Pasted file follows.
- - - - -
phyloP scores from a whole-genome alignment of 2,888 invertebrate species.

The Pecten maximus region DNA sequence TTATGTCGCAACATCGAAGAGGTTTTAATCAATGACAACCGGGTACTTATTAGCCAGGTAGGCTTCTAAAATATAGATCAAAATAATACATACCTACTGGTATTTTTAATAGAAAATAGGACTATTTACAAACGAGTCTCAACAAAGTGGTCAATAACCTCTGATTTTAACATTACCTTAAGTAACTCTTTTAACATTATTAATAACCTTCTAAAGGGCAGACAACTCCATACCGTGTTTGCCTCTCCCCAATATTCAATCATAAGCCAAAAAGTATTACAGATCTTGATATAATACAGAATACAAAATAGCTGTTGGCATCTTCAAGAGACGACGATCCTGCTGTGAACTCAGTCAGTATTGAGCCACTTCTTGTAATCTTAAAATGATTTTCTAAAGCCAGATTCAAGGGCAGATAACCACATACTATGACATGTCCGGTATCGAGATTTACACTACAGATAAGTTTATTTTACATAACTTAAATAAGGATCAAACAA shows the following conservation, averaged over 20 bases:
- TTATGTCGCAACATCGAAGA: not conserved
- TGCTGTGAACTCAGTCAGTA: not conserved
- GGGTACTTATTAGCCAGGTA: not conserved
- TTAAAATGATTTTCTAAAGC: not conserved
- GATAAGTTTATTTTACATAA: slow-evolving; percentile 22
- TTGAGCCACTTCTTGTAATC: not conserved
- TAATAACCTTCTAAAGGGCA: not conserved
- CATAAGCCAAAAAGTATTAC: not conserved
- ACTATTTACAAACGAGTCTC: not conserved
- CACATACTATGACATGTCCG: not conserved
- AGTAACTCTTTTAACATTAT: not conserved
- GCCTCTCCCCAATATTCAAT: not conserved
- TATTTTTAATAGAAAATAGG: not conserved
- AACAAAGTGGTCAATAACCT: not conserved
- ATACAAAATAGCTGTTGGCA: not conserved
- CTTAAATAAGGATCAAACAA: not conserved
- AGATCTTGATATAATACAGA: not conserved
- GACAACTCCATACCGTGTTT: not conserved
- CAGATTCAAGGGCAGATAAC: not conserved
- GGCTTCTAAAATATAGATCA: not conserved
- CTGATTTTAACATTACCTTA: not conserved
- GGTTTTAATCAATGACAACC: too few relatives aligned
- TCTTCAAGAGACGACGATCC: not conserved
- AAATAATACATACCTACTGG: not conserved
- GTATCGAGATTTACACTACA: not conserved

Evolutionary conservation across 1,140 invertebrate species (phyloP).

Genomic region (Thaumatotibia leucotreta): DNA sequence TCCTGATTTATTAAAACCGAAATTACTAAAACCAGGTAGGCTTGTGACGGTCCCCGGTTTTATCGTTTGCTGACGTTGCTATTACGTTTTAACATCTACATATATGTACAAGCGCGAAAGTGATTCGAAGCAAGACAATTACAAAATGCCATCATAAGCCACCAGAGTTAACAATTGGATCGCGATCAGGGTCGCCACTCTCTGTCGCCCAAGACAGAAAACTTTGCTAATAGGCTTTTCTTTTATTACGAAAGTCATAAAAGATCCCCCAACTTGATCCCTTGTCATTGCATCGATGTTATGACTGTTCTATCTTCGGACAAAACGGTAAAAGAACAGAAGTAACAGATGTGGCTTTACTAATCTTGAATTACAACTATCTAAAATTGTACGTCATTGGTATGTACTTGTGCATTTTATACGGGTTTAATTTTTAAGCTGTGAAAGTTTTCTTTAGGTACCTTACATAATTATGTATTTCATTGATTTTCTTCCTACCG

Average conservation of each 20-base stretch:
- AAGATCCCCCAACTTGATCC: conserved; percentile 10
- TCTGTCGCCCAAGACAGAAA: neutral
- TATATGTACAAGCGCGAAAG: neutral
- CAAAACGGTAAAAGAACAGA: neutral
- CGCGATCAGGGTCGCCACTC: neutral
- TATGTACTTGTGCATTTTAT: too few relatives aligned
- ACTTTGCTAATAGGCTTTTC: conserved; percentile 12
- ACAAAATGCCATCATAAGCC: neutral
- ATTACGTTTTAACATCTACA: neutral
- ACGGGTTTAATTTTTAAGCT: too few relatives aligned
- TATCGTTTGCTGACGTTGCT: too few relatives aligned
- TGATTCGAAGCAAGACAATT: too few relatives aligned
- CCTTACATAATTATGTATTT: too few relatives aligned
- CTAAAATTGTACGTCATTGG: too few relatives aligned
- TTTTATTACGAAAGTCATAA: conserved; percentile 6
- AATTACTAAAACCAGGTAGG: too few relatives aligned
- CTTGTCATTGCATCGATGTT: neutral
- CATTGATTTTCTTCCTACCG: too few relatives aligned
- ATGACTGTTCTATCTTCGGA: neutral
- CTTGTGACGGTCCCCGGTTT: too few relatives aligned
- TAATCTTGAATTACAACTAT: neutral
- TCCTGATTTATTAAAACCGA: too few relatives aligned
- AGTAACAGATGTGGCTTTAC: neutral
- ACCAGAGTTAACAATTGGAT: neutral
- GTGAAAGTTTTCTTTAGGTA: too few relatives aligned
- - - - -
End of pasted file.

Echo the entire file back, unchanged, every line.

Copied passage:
phyloP scores from a whole-genome alignment of 2,888 invertebrate species.

The Pecten maximus region DNA sequence TTATGTCGCAACATCGAAGAGGTTTTAATCAATGACAACCGGGTACTTATTAGCCAGGTAGGCTTCTAAAATATAGATCAAAATAATACATACCTACTGGTATTTTTAATAGAAAATAGGACTATTTACAAACGAGTCTCAACAAAGTGGTCAATAACCTCTGATTTTAACATTACCTTAAGTAACTCTTTTAACATTATTAATAACCTTCTAAAGGGCAGACAACTCCATACCGTGTTTGCCTCTCCCCAATATTCAATCATAAGCCAAAAAGTATTACAGATCTTGATATAATACAGAATACAAAATAGCTGTTGGCATCTTCAAGAGACGACGATCCTGCTGTGAACTCAGTCAGTATTGAGCCACTTCTTGTAATCTTAAAATGATTTTCTAAAGCCAGATTCAAGGGCAGATAACCACATACTATGACATGTCCGGTATCGAGATTTACACTACAGATAAGTTTATTTTACATAACTTAAATAAGGATCAAACAA shows the following conservation, averaged over 20 bases:
- TTATGTCGCAACATCGAAGA: not conserved
- TGCTGTGAACTCAGTCAGTA: not conserved
- GGGTACTTATTAGCCAGGTA: not conserved
- TTAAAATGATTTTCTAAAGC: not conserved
- GATAAGTTTATTTTACATAA: slow-evolving; percentile 22
- TTGAGCCACTTCTTGTAATC: not conserved
- TAATAACCTTCTAAAGGGCA: not conserved
- CATAAGCCAAAAAGTATTAC: not conserved
- ACTATTTACAAACGAGTCTC: not conserved
- CACATACTATGACATGTCCG: not conserved
- AGTAACTCTTTTAACATTAT: not conserved
- GCCTCTCCCCAATATTCAAT: not conserved
- TATTTTTAATAGAAAATAGG: not conserved
- AACAAAGTGGTCAATAACCT: not conserved
- ATACAAAATAGCTGTTGGCA: not conserved
- CTTAAATAAGGATCAAACAA: not conserved
- AGATCTTGATATAATACAGA: not conserved
- GACAACTCCATACCGTGTTT: not conserved
- CAGATTCAAGGGCAGATAAC: not conserved
- GGCTTCTAAAATATAGATCA: not conserved
- CTGATTTTAACATTACCTTA: not conserved
- GGTTTTAATCAATGACAACC: too few relatives aligned
- TCTTCAAGAGACGACGATCC: not conserved
- AAATAATACATACCTACTGG: not conserved
- GTATCGAGATTTACACTACA: not conserved

Evolutionary conservation across 1,140 invertebrate species (phyloP).

Genomic region (Thaumatotibia leucotreta): DNA sequence TCCTGATTTATTAAAACCGAAATTACTAAAACCAGGTAGGCTTGTGACGGTCCCCGGTTTTATCGTTTGCTGACGTTGCTATTACGTTTTAACATCTACATATATGTACAAGCGCGAAAGTGATTCGAAGCAAGACAATTACAAAATGCCATCATAAGCCACCAGAGTTAACAATTGGATCGCGATCAGGGTCGCCACTCTCTGTCGCCCAAGACAGAAAACTTTGCTAATAGGCTTTTCTTTTATTACGAAAGTCATAAAAGATCCCCCAACTTGATCCCTTGTCATTGCATCGATGTTATGACTGTTCTATCTTCGGACAAAACGGTAAAAGAACAGAAGTAACAGATGTGGCTTTACTAATCTTGAATTACAACTATCTAAAATTGTACGTCATTGGTATGTACTTGTGCATTTTATACGGGTTTAATTTTTAAGCTGTGAAAGTTTTCTTTAGGTACCTTACATAATTATGTATTTCATTGATTTTCTTCCTACCG

Average conservation of each 20-base stretch:
- AAGATCCCCCAACTTGATCC: conserved; percentile 10
- TCTGTCGCCCAAGACAGAAA: neutral
- TATATGTACAAGCGCGAAAG: neutral
- CAAAACGGTAAAAGAACAGA: neutral
- CGCGATCAGGGTCGCCACTC: neutral
- TATGTACTTGTGCATTTTAT: too few relatives aligned
- ACTTTGCTAATAGGCTTTTC: conserved; percentile 12
- ACAAAATGCCATCATAAGCC: neutral
- ATTACGTTTTAACATCTACA: neutral
- ACGGGTTTAATTTTTAAGCT: too few relatives aligned
- TATCGTTTGCTGACGTTGCT: too few relatives aligned
- TGATTCGAAGCAAGACAATT: too few relatives aligned
- CCTTACATAATTATGTATTT: too few relatives aligned
- CTAAAATTGTACGTCATTGG: too few relatives aligned
- TTTTATTACGAAAGTCATAA: conserved; percentile 6
- AATTACTAAAACCAGGTAGG: too few relatives aligned
- CTTGTCATTGCATCGATGTT: neutral
- CATTGATTTTCTTCCTACCG: too few relatives aligned
- ATGACTGTTCTATCTTCGGA: neutral
- CTTGTGACGGTCCCCGGTTT: too few relatives aligned
- TAATCTTGAATTACAACTAT: neutral
- TCCTGATTTATTAAAACCGA: too few relatives aligned
- AGTAACAGATGTGGCTTTAC: neutral
- ACCAGAGTTAACAATTGGAT: neutral
- GTGAAAGTTTTCTTTAGGTA: too few relatives aligned